Black Friday shopper or Cyber Monday shopper? The biggest difference may not be what you expect

By Jennifer Priestley If you are a Black Friday shopper (and you know who you are), you…

Georgia (Dec 2, 2014) — By Jennifer Priestley


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If you are a Black Friday shopper (and you know who you are), you will likely arrive in the dark, wee hours of Friday morning, shivering with kindred discount warriors, waiting for the doors of your favorite retailer to spring open. Then, those like-minded souls with whom you shared hot coffee and glazed doughnuts will engage you in battle for the same "must have" items at that coveted "low, low" price.

If you are a Cyber Monday shopper (and you know who you are), your experience could not be more different … but for reasons that you might not expect.

The online buying experience has been hyper-personalized – in some cases down to the individual. That is good news, right? Well, maybe. The Black Friday shoppers who arrive by bus, minivan, taxi or luxury car all compete for the same items at the same low price. But the Cyber Monday shopper who "arrived" at a retail site using a Safari browser on an Apple iPad will likely see a different price for the same item than will a shopper who "arrived" at the same site using an Internet Explorer browser on a PC. And not everyone will see a "low, low price." Why?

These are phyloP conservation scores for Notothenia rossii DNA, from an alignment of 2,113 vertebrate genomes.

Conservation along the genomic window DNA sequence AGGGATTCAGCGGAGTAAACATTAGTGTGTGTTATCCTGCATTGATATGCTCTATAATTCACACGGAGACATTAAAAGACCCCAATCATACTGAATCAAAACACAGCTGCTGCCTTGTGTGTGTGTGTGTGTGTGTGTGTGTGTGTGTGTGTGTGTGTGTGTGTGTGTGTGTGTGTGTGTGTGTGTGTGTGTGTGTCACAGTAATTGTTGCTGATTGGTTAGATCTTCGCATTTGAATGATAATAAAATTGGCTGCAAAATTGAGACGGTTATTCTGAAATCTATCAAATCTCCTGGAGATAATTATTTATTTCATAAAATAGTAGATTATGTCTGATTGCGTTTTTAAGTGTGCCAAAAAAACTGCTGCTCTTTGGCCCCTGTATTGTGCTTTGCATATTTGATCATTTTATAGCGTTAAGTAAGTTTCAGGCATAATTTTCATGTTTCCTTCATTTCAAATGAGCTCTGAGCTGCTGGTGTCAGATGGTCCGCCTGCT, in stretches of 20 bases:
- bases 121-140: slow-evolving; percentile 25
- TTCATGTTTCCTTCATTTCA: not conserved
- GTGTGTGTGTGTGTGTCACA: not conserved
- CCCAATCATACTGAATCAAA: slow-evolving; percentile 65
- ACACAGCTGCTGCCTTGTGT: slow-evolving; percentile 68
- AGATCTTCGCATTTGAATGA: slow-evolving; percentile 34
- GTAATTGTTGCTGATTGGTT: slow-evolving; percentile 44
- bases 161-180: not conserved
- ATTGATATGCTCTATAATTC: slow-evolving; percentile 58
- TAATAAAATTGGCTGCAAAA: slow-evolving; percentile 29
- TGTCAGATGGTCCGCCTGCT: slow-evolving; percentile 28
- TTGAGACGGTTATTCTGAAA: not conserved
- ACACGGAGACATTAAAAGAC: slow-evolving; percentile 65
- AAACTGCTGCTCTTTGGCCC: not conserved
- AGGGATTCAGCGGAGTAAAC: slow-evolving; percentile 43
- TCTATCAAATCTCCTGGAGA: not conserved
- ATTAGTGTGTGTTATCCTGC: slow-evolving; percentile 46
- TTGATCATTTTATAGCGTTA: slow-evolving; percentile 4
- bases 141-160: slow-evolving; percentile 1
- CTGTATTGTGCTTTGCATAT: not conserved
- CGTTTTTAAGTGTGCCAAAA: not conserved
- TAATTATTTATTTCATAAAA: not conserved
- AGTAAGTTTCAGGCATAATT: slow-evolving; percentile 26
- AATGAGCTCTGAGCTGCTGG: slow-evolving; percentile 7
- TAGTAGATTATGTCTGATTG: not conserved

Put simply, because the online retailers can offer online shoppers the highest price the retailers think they would be willing to pay. And they do.

Using online behavior, including every website that you visit (tracked through "cookies"), your purchases, your abandoned carts, even your social media activity, data scientists working for retailers can, fairly easily, determine how price sensitive you are and determine the "optimal" (read here "highest") price that you would be willing to pay for an item. And whether or not you require free shipping to purchase said item (yep, it's not just the price of the item that varies, it's also the price of the shipping). Some of the factors that contribute to this price modeling process include the device that you use to search and make purchases (e.g., a PC, a tablet, a phone … and the brand of each), the other sites that you've visited prior to "arriving" at the retailer's site (i.e., were you price comparing? Did you click on an advertisement or a coupon?) and the browser that you used (e.g., Safari, Chrome, Internet Explorer).

Another factor that can contribute to the price you see on the screen includes your physical location (which can be determined from your IP address and/or from GPS locator tracking). Why would physical location be important? Consider online shopping with a "Big Box" retailer. If you live in close physical proximity to the retailer, you may see a price that is consistent with the price that would be shown in your local store – consistent with what your Black Friday comrades might see. But if you do not live anywhere near a physical outlet, your online quoted price for a particular item may be dramatically different from what the price would be in the physical store.